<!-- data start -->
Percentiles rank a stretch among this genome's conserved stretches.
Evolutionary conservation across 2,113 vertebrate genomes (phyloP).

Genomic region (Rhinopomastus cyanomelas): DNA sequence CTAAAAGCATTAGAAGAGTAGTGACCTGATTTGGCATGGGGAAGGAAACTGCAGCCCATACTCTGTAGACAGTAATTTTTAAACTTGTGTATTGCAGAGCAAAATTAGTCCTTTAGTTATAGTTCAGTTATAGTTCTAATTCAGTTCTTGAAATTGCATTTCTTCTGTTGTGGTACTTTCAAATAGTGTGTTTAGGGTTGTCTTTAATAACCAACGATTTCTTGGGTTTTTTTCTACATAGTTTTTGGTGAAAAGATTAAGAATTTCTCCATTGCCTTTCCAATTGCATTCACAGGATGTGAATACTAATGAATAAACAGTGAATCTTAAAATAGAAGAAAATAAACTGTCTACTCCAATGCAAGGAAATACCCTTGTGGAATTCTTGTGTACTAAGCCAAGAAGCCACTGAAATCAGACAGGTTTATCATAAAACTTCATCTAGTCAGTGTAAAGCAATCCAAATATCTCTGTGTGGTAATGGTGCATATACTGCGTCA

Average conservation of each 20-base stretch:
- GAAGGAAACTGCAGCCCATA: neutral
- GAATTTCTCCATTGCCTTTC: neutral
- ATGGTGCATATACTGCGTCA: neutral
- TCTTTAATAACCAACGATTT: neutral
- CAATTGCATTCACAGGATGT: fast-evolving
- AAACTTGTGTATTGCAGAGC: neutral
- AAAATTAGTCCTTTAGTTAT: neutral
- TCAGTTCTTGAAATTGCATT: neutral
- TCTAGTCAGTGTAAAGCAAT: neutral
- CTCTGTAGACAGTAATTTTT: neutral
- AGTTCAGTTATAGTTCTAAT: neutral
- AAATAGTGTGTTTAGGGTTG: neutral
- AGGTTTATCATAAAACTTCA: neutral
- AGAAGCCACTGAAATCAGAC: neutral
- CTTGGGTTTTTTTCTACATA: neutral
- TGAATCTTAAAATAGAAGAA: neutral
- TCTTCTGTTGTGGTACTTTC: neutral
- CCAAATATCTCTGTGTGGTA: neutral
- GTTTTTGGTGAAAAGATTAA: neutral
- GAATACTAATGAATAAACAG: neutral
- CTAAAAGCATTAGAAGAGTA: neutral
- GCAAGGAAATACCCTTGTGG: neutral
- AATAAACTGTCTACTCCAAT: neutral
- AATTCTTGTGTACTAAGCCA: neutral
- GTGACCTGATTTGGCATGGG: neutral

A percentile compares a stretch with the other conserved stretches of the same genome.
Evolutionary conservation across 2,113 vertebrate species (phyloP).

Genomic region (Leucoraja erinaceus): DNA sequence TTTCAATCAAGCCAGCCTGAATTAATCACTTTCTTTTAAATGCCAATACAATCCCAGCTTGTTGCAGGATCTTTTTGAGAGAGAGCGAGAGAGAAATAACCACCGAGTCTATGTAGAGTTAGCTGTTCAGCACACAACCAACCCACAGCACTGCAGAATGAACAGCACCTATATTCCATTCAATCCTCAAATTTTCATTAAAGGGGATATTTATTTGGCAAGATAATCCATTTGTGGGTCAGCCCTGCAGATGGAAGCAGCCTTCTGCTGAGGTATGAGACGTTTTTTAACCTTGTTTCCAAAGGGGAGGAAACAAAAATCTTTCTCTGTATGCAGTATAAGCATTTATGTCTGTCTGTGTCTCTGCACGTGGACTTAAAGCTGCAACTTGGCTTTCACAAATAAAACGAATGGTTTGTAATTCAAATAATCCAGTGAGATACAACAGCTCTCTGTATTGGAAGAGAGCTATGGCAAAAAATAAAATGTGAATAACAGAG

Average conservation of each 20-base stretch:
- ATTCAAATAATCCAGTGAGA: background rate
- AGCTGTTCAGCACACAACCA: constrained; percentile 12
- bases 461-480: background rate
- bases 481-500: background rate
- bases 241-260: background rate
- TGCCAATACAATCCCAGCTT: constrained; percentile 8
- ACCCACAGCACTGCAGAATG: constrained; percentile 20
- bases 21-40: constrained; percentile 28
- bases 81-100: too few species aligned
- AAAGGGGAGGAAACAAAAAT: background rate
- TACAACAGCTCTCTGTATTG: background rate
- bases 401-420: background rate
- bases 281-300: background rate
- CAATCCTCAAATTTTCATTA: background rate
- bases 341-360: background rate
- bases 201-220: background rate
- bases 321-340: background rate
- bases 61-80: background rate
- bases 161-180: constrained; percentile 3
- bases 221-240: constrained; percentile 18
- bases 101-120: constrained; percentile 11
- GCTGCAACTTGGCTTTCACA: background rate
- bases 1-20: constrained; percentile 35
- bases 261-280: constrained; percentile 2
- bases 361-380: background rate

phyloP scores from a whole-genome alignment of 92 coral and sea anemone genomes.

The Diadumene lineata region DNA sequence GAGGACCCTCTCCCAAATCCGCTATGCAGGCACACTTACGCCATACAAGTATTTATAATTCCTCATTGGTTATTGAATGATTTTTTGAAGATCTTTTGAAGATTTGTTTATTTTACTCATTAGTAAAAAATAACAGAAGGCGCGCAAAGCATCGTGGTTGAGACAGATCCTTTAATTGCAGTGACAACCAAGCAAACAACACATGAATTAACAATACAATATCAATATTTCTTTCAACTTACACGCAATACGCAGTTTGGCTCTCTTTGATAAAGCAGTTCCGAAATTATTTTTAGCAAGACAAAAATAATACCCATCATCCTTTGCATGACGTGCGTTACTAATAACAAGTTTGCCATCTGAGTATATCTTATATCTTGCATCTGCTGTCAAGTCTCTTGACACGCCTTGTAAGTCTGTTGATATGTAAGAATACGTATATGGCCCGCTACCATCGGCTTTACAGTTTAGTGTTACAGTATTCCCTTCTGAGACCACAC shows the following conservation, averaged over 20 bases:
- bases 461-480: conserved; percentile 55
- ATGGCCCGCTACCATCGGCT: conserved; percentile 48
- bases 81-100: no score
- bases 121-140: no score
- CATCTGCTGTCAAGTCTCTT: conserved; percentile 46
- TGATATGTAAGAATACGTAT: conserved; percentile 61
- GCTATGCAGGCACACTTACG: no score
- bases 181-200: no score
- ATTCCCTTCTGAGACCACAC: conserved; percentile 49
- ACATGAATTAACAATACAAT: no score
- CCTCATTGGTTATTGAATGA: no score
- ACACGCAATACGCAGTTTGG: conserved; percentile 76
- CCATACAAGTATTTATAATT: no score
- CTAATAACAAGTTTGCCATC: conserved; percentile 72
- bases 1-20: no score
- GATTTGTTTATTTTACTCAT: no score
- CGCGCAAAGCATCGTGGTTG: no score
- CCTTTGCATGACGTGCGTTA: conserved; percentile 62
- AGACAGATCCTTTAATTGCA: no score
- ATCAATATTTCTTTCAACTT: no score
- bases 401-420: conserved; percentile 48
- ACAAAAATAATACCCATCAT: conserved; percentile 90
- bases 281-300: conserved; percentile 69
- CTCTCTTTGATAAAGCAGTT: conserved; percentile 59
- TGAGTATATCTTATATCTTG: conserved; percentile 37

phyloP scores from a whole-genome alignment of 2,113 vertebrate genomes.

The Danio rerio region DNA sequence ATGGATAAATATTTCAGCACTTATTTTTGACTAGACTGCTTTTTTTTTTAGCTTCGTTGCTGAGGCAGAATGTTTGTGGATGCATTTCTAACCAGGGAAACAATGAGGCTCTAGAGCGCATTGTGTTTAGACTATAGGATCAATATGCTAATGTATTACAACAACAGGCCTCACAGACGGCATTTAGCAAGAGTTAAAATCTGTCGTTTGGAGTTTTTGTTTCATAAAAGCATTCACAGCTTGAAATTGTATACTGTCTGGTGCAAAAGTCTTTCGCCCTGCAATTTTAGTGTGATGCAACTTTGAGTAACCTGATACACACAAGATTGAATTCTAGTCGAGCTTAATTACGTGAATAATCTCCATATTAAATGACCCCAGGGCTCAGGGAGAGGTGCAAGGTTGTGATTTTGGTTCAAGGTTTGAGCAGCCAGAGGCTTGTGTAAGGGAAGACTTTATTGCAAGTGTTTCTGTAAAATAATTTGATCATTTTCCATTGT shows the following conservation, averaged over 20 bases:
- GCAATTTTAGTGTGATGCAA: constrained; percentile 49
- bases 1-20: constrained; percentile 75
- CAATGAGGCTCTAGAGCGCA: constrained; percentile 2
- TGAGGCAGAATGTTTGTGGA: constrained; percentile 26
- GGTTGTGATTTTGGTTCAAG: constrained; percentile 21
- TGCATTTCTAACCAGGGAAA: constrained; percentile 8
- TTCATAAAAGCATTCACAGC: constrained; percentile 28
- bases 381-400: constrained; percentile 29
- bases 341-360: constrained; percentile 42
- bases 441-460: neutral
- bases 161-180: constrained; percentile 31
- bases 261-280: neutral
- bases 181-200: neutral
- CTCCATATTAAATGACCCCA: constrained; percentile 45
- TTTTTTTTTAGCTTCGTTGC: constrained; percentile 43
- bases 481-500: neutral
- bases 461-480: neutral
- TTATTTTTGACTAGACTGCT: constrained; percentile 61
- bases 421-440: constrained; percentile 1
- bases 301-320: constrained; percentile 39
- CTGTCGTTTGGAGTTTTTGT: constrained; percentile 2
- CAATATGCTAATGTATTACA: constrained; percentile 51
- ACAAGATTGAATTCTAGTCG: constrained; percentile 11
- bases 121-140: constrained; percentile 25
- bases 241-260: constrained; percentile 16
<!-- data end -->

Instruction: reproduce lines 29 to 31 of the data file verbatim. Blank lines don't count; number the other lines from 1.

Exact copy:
- GTGACCTGATTTGGCATGGG: neutral

A percentile compares a stretch with the other conserved stretches of the same genome.
Evolutionary conservation across 2,113 vertebrate species (phyloP).